A few years ago, I really struggled with anxiety.
There were so many changes going on in my life, and the stresses and pressures of school and work began to take a toll on my mental health.
Each day, yoga gave me hope and balance, as I felt both my body and my mind become stronger. It made me feel inspired and empowered as I continued to fight against my anxiety.
Several years later, I am here, juggling academics, extracurriculars, a social life, and a continuance of my yoga practice. Without a doubt, I thank yoga for being a huge part of my ability to maintain balance in my life.
When I came across a Huffington Post article, “How Yoga Helped Me Transcend Sexual Violence,” I was reminded again of the power of yoga, reclaiming your own body, and the inspirational women who give hope and light to those who have experienced darkness.
Every 2 minutes an American is sexually assaulted—that’s 237,868 survivors of sexual assault per year in America alone. Additionally, 2 out of 3 assaults are committed by someone the survivor knows and trusts.
With such horrifying statistics, it’s imperative that we provide the resources and tools necessary to help protect and heal survivors.
Zabie Khorakiwala, the author of the Huffington Post article and Violence Prevention Coordinator at University of California Irvine, described her journey with yoga as being an essential part of her healing:
“As a survivor of sexual violence, I never imagined the years of disconnect I would feel from my own body. I wasn’t prepared for the way my past experiences of trauma would sneak up on me and manifest in various areas of my skin where painful memories still existed.
Yoga became an integral part of my healing journey. I finally had an outlet to process the unsafe feelings that were residing inside of me. I had the choice to move my body in ways that felt comfortable. I gained tools to manage painful experiences. I felt lighter, more grounded, and balanced, and I had a form of self-expression that allowed me to move beyond trying to find the words to articulate what I was feeling.”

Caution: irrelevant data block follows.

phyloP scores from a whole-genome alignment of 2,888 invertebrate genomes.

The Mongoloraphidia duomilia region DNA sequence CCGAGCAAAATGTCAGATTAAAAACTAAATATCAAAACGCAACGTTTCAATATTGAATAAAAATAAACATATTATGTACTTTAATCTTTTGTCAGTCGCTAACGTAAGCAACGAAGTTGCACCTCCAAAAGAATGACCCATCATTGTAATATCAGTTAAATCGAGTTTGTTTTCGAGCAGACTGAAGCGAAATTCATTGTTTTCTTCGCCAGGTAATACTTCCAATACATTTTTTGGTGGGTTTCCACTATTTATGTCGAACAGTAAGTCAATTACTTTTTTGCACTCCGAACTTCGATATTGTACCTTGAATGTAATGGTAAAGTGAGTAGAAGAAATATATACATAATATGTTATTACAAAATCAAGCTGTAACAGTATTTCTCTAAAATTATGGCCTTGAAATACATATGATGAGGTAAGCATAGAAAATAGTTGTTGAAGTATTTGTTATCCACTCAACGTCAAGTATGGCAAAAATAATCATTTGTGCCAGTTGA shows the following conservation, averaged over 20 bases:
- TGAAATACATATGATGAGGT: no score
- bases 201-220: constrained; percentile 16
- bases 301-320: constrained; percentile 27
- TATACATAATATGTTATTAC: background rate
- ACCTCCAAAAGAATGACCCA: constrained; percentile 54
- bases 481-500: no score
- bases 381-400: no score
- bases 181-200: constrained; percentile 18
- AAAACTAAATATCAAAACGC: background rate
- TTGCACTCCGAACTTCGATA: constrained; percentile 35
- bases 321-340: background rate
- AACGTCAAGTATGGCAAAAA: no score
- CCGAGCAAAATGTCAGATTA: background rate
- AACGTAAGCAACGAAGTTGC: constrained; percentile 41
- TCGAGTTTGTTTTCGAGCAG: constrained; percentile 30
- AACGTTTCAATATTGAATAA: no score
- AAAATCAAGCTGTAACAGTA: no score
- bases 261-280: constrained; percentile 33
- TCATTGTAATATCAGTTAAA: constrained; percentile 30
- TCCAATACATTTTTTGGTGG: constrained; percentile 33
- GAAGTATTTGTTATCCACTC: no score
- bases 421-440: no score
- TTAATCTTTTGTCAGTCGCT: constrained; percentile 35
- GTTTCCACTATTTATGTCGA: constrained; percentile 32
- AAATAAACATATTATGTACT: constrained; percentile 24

After experiencing how yoga helped her heal and transform after sexual violence, Khorakiwala attended specialized trauma-sensitive yoga instruction and created Transcending Sexual Violence through Yoga.
This organization deeply resonated with me, and I immediately reached out to Khorakiwala to find out more information about her organization and trauma-sensitive yoga.
“What’s different and unique about [this program] is that it gives people the opportunity to heal in whatever way works for them; it gives people a different entry point. And we really believe in all forms of healing in the CARE Office and what’s been amazing about this program is that… I had numerous conversations with survivors who weren’t ready for talk therapy and weren’t quite ready to access the other services we provide within the CARE Office, like our advocacy and counseling groups, and this became a different way for them to really get grounded and get centered with their own body and their own healing.”
Khorakiwala continues to highlight the differences between trauma-sensitive yoga and other traditional forms of yoga. One main distinction is that Khorakiwala is very conscience of the types of language and poses she uses with her students to create a safe and comfortable environment. She relies heavily on verbal cues, as opposed to physical adjustments that can be very triggering for survivors of violence and assault.
By continuously asking the students how they feel about the lighting, temperature, and/or other parts of the environment, she encourages the survivors to have control over their surroundings and participate in ways that make them most comfortable and secure.
In a testimonial regarding one of Khorakiwala’s classes, a student describes:
“I was falling to pieces. I was confused and didn’t know who to talk to. But now it’s easier to express what I am feeling. I can take the skills I learned from yoga and take a moment to see a better result instead of suppressing [negative] feelings. The fact that I’m okay now is extremely beneficial.”
For those who are interested in trauma-sensitive yoga, but may not have the tools or resources around them, Khorakiwala highly recommends David Emerson’s Overcoming Trauma through Yoga: Reclaiming Your Body to learn about options to build an at-home practice.
Additionally, Khorakiwala will be collaborating with the Breathe Network to work “on resources for survivors that don’t have that access but want to be able to do it within the comfort of their own home.”
Lastly, Khorakiwala teaches a donation-based class on Wednesday evenings in the Irvine area where people can pay whatever they can afford.
Overall, Zabie Khorakiwala is the living embodiment of strength, hope, and resilience. Similar to her own journey of healing, she continues to fight for survivors while helping them reclaim their bodies and feel safe within their own skin.